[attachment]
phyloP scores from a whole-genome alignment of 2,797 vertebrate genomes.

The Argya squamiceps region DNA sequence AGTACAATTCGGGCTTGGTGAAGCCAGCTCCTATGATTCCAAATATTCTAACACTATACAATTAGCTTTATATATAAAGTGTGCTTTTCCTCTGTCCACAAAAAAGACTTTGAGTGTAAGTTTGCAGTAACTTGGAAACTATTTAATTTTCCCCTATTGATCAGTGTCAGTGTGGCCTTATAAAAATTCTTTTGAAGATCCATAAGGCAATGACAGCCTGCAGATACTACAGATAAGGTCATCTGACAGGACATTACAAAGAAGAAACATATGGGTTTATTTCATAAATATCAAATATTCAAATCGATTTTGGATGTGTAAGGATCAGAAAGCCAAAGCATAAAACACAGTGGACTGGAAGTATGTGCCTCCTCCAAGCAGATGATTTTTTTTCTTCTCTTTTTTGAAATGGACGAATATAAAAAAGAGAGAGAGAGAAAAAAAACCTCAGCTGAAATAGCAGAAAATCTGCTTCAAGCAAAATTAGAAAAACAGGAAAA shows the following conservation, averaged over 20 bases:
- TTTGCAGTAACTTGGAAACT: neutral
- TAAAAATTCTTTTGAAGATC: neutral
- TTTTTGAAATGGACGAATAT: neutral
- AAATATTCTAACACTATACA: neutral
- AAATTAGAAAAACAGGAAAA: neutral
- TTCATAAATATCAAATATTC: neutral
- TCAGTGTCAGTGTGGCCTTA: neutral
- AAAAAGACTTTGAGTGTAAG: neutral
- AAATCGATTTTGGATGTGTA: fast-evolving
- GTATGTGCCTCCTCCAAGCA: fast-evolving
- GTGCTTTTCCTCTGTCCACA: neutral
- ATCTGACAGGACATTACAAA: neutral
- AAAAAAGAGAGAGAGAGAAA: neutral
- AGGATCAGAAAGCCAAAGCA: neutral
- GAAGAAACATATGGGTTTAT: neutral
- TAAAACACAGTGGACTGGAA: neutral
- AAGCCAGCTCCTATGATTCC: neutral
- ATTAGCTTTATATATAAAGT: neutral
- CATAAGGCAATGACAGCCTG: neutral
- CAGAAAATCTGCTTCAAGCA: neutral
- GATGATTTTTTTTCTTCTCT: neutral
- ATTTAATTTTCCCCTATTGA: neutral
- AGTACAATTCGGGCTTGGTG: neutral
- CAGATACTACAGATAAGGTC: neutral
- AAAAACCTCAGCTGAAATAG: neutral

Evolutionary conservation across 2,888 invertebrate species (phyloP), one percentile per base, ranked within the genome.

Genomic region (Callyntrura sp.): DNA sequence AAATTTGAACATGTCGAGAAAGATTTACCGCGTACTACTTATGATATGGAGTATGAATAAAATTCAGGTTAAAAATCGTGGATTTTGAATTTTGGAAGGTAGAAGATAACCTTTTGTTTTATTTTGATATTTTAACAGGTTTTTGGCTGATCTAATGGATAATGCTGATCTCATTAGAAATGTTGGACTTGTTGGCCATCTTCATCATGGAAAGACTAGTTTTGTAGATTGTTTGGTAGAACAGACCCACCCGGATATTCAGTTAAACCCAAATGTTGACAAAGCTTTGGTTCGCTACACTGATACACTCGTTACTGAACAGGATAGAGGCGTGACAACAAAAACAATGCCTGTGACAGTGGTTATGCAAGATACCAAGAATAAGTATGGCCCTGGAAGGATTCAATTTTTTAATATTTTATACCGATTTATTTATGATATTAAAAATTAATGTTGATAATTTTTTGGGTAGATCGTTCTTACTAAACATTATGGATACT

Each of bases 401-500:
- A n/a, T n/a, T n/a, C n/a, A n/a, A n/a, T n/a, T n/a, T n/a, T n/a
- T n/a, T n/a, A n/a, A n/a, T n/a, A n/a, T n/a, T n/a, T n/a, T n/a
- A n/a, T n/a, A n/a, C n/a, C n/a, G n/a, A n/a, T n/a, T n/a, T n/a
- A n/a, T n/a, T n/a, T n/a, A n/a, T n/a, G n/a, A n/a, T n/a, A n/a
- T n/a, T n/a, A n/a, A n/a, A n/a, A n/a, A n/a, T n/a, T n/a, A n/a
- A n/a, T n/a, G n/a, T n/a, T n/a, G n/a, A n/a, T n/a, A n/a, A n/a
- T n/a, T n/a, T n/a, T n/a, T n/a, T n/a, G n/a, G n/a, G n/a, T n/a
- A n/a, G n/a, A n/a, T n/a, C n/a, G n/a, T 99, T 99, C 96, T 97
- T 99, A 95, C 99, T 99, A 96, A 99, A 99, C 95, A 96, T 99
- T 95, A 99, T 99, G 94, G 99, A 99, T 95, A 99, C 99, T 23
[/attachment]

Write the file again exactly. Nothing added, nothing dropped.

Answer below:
phyloP scores from a whole-genome alignment of 2,797 vertebrate genomes.

The Argya squamiceps region DNA sequence AGTACAATTCGGGCTTGGTGAAGCCAGCTCCTATGATTCCAAATATTCTAACACTATACAATTAGCTTTATATATAAAGTGTGCTTTTCCTCTGTCCACAAAAAAGACTTTGAGTGTAAGTTTGCAGTAACTTGGAAACTATTTAATTTTCCCCTATTGATCAGTGTCAGTGTGGCCTTATAAAAATTCTTTTGAAGATCCATAAGGCAATGACAGCCTGCAGATACTACAGATAAGGTCATCTGACAGGACATTACAAAGAAGAAACATATGGGTTTATTTCATAAATATCAAATATTCAAATCGATTTTGGATGTGTAAGGATCAGAAAGCCAAAGCATAAAACACAGTGGACTGGAAGTATGTGCCTCCTCCAAGCAGATGATTTTTTTTCTTCTCTTTTTTGAAATGGACGAATATAAAAAAGAGAGAGAGAGAAAAAAAACCTCAGCTGAAATAGCAGAAAATCTGCTTCAAGCAAAATTAGAAAAACAGGAAAA shows the following conservation, averaged over 20 bases:
- TTTGCAGTAACTTGGAAACT: neutral
- TAAAAATTCTTTTGAAGATC: neutral
- TTTTTGAAATGGACGAATAT: neutral
- AAATATTCTAACACTATACA: neutral
- AAATTAGAAAAACAGGAAAA: neutral
- TTCATAAATATCAAATATTC: neutral
- TCAGTGTCAGTGTGGCCTTA: neutral
- AAAAAGACTTTGAGTGTAAG: neutral
- AAATCGATTTTGGATGTGTA: fast-evolving
- GTATGTGCCTCCTCCAAGCA: fast-evolving
- GTGCTTTTCCTCTGTCCACA: neutral
- ATCTGACAGGACATTACAAA: neutral
- AAAAAAGAGAGAGAGAGAAA: neutral
- AGGATCAGAAAGCCAAAGCA: neutral
- GAAGAAACATATGGGTTTAT: neutral
- TAAAACACAGTGGACTGGAA: neutral
- AAGCCAGCTCCTATGATTCC: neutral
- ATTAGCTTTATATATAAAGT: neutral
- CATAAGGCAATGACAGCCTG: neutral
- CAGAAAATCTGCTTCAAGCA: neutral
- GATGATTTTTTTTCTTCTCT: neutral
- ATTTAATTTTCCCCTATTGA: neutral
- AGTACAATTCGGGCTTGGTG: neutral
- CAGATACTACAGATAAGGTC: neutral
- AAAAACCTCAGCTGAAATAG: neutral

Evolutionary conservation across 2,888 invertebrate species (phyloP), one percentile per base, ranked within the genome.

Genomic region (Callyntrura sp.): DNA sequence AAATTTGAACATGTCGAGAAAGATTTACCGCGTACTACTTATGATATGGAGTATGAATAAAATTCAGGTTAAAAATCGTGGATTTTGAATTTTGGAAGGTAGAAGATAACCTTTTGTTTTATTTTGATATTTTAACAGGTTTTTGGCTGATCTAATGGATAATGCTGATCTCATTAGAAATGTTGGACTTGTTGGCCATCTTCATCATGGAAAGACTAGTTTTGTAGATTGTTTGGTAGAACAGACCCACCCGGATATTCAGTTAAACCCAAATGTTGACAAAGCTTTGGTTCGCTACACTGATACACTCGTTACTGAACAGGATAGAGGCGTGACAACAAAAACAATGCCTGTGACAGTGGTTATGCAAGATACCAAGAATAAGTATGGCCCTGGAAGGATTCAATTTTTTAATATTTTATACCGATTTATTTATGATATTAAAAATTAATGTTGATAATTTTTTGGGTAGATCGTTCTTACTAAACATTATGGATACT

Each of bases 401-500:
- A n/a, T n/a, T n/a, C n/a, A n/a, A n/a, T n/a, T n/a, T n/a, T n/a
- T n/a, T n/a, A n/a, A n/a, T n/a, A n/a, T n/a, T n/a, T n/a, T n/a
- A n/a, T n/a, A n/a, C n/a, C n/a, G n/a, A n/a, T n/a, T n/a, T n/a
- A n/a, T n/a, T n/a, T n/a, A n/a, T n/a, G n/a, A n/a, T n/a, A n/a
- T n/a, T n/a, A n/a, A n/a, A n/a, A n/a, A n/a, T n/a, T n/a, A n/a
- A n/a, T n/a, G n/a, T n/a, T n/a, G n/a, A n/a, T n/a, A n/a, A n/a
- T n/a, T n/a, T n/a, T n/a, T n/a, T n/a, G n/a, G n/a, G n/a, T n/a
- A n/a, G n/a, A n/a, T n/a, C n/a, G n/a, T 99, T 99, C 96, T 97
- T 99, A 95, C 99, T 99, A 96, A 99, A 99, C 95, A 96, T 99
- T 95, A 99, T 99, G 94, G 99, A 99, T 95, A 99, C 99, T 23